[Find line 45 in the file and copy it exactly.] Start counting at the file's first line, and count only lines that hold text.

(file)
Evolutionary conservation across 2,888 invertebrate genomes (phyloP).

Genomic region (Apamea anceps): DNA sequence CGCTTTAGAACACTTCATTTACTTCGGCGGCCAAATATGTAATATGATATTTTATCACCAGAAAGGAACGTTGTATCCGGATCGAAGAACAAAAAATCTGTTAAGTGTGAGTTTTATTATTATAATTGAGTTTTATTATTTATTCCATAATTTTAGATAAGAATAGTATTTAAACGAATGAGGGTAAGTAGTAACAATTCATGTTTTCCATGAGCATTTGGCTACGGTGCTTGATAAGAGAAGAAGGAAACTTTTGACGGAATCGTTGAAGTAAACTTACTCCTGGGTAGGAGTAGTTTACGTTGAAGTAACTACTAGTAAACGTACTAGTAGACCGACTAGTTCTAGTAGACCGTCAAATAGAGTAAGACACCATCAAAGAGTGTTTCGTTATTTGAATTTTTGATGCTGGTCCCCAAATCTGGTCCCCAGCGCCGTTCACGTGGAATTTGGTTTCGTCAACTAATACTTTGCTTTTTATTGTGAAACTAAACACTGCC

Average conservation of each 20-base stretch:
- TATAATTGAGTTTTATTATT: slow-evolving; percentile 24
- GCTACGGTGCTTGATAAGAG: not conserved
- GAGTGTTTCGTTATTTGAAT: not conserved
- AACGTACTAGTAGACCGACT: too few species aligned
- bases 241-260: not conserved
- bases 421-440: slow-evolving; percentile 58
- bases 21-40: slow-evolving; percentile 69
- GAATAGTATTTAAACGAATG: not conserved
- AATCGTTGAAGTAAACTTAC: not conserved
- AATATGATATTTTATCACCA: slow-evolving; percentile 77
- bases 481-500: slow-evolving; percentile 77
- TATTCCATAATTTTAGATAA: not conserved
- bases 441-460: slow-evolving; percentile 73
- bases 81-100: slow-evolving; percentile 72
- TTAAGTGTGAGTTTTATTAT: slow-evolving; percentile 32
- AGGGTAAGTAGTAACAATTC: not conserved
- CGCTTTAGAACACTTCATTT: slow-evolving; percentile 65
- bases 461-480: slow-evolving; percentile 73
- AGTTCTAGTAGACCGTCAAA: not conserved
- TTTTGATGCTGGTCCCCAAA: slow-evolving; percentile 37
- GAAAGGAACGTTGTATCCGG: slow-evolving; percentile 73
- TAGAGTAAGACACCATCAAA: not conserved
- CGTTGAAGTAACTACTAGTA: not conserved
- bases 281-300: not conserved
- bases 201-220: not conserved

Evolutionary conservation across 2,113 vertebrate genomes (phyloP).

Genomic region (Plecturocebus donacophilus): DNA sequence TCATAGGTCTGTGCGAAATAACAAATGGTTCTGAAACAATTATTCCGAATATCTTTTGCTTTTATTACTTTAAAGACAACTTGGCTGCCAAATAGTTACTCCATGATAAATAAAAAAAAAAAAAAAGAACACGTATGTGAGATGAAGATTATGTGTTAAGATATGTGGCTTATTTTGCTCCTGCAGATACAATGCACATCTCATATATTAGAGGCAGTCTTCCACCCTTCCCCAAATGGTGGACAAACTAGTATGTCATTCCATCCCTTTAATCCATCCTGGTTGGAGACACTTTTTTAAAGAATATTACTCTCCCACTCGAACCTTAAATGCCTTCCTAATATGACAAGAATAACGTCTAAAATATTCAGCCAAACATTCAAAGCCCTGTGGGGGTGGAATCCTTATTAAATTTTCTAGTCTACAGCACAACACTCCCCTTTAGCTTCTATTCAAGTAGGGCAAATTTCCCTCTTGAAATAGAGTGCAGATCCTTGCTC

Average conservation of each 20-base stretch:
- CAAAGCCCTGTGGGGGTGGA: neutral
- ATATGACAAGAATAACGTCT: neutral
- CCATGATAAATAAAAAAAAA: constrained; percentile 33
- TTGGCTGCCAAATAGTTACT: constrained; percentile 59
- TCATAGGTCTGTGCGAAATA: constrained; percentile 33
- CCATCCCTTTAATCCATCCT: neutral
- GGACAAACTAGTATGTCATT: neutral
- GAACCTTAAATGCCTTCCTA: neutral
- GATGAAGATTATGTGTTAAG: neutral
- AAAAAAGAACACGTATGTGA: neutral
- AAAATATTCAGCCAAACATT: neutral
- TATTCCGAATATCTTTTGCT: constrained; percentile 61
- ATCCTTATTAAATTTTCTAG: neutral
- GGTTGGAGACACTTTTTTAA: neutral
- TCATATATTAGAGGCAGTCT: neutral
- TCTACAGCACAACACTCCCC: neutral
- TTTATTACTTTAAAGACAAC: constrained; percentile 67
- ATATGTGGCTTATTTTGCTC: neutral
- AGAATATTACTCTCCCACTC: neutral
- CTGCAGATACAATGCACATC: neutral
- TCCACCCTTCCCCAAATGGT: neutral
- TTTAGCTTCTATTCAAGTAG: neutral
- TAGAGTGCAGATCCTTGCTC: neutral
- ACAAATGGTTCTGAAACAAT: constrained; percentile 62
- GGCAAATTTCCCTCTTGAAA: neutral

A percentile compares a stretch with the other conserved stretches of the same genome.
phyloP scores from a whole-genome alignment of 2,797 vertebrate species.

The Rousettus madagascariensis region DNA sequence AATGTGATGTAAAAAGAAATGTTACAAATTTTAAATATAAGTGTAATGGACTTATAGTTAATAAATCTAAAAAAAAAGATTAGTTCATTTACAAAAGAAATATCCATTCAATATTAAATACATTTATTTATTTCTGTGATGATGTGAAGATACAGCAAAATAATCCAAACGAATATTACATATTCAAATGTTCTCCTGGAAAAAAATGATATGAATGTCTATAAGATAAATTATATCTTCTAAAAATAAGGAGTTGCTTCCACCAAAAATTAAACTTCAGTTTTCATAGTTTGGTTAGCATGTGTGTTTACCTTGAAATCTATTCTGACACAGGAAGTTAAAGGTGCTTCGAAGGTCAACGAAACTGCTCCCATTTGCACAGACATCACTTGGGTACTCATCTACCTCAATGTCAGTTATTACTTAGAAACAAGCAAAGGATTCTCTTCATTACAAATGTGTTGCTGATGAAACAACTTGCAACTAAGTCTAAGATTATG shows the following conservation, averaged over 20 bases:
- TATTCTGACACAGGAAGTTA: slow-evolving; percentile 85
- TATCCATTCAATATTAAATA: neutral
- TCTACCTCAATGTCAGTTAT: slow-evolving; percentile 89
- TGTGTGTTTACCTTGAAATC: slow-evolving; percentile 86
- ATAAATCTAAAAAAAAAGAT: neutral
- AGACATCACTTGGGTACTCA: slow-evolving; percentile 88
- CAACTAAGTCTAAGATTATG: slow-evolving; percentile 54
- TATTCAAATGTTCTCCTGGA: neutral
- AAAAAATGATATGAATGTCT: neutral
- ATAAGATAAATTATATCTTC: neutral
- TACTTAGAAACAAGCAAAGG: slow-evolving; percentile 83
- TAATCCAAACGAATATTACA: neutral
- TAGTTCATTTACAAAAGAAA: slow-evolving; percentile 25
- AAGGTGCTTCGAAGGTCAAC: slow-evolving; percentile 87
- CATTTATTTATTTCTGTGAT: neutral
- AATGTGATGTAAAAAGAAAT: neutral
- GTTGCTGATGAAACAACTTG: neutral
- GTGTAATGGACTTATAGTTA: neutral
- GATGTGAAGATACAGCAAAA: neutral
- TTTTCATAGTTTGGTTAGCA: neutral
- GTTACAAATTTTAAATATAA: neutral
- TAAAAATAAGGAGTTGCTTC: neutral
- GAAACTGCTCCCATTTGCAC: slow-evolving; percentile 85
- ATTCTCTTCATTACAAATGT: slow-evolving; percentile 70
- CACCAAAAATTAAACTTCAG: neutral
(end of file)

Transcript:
- GGTTGGAGACACTTTTTTAA: neutral